Fiscal Sustainability in a Recession

Have we learned anything from past recessions? Learn from Jim Ley's 36 years of public service experience about how to uphold fiscal sustainability in a crisis.

ARTICLE | May 21, 2020
by Jim Ley

In 1998 a black swan descended upon the economy, devastating financial and real estate markets. That was the beginning of my sixth recession while serving in local government. Now we find ourselves immersed in a self-imposed crisis, once again devastating local budgets just as they had emerged from the Great Recession. 

Are we learning anything?

In my 36 years of public service I often heard one thing but experienced another. The common paean today, as then, was we need to preserve our home rule. Yet a prevalent financial practice has been and is to constantly seek out federal and state largesse, along with all the strings that restricted home rule. The seductiveness of federalism often caused us to accept limitations on our desire to maintain an independent identity. It is shameful to me as a professional that so few local governments that demand respect for their home rule, in turn undermine it by not demonstrating the responsibility to stand alone fiscally, including the ability to weather crisis. Seeking bailouts should be a last resort. 

As I moved through the ranks of management and as I interacted with my peers I was shocked by the fiscal illiteracy and complacency attached to process. To most the budget was a process whereby the Manager produced a budget that was critiqued by the Board.  It was something to do every year, it was often a homage to the status quo and there were few if any conversations regarding budget drivers. I also found that, other than trend lines, most Managers didn’t have a clue about how their tax base worked and what formative and erosive factors influenced their tax base.  Many told me that, at least as to property taxes, it was just too risky to cross the policy energy beams that were budget (service levels) and growth management. 

I would posit that you cannot answer the three questions put forth by this principle until several things happen to address the above.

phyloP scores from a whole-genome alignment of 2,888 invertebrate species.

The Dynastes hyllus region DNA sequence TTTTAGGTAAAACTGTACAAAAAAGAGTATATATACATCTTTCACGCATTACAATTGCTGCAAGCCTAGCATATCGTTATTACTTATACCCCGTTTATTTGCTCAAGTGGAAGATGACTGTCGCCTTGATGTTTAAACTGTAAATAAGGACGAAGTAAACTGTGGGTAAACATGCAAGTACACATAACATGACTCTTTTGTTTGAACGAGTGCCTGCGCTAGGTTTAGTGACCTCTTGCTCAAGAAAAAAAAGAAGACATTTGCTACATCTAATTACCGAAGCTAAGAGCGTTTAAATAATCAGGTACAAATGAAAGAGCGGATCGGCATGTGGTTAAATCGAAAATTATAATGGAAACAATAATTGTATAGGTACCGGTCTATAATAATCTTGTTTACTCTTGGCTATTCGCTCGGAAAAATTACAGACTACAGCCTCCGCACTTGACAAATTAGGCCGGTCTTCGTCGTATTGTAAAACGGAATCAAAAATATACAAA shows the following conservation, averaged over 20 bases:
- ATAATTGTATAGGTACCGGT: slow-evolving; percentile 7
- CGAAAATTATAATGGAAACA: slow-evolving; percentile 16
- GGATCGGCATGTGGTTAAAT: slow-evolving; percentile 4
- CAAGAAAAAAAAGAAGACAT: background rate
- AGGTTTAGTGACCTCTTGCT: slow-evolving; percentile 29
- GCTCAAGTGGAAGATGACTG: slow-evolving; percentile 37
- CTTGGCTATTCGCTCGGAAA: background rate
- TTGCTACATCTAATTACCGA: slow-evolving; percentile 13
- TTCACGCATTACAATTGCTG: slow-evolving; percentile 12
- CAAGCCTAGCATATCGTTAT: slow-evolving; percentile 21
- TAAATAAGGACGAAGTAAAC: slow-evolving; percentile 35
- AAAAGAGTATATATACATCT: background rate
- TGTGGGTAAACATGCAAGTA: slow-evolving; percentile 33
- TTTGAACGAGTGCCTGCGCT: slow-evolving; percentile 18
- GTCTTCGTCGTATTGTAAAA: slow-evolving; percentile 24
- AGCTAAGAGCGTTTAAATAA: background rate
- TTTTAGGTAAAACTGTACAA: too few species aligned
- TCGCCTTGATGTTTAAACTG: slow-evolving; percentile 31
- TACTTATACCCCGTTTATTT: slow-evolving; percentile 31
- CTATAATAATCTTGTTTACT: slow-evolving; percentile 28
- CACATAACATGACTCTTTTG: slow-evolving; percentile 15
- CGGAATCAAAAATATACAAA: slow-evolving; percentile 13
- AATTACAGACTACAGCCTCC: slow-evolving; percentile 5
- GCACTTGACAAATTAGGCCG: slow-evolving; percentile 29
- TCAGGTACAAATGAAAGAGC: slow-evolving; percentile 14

1) Model your tax base - First, ask yourself if you possess the tools and staff to model your tax base?  After that, as part of the budget conversation, involve your Board in understanding what you are learning. This may even require getting involved in messy community relationship things like zoning.  Over time I came to expect that my CFO was as much a part of the staff review of large land use projects, going so far as to insert into staff reports econometric models of likely revenue impact that would be produced from changing the tax base by approving or denying a project. 

2) Make your Board do their job - Change your budget preparation from a process to a conversation that focuses on not only the strategic drivers (pension costs, health care, etc) but also how your community is changing and what does that mean for level of service. This requires that a budget “process” be designed around conversations about roles, developing a common understanding of what success looks like and a willingness to challenge sacred cows to name a few. 

3) Systems - it is important have a system that is not only a budget system but one that clearly articulates and tracks against outcome. There are, unfortunately but a few of them out there. But they do exist. 

4)  Reserves, reserves, reserves - If you have not have a  reserve policy that guides your budget building objective, I posit that you cannot become sustainable. And it is one thing to have a reserve policy and quite another to build reserves. I haven’t been allocated enough words to explore this in detail, but suffice it to say that this is a top end strategic component that should be foremost in your budget conversations with your Board. Saving for a future challenge often carries little import to a council member looking at next year’s election Through our conversations we not only fully funded our enterprise and general revenue reserves over three years or so, we created a true rainy day fund Called the Economic Downturn Reserve (the name clearly defined the strategy). For eight years after the 2008 recession, this reserve permitted the County Commission to sustain services with only minor level of service adjustments without tax rate increases. 

A final thought. Home Rule is a goal and responsibility.  Financially, it is in fact a heady responsibility that can only truly be achieved through a strategy focused on sustaining one's community in bad as well as good times. 

 

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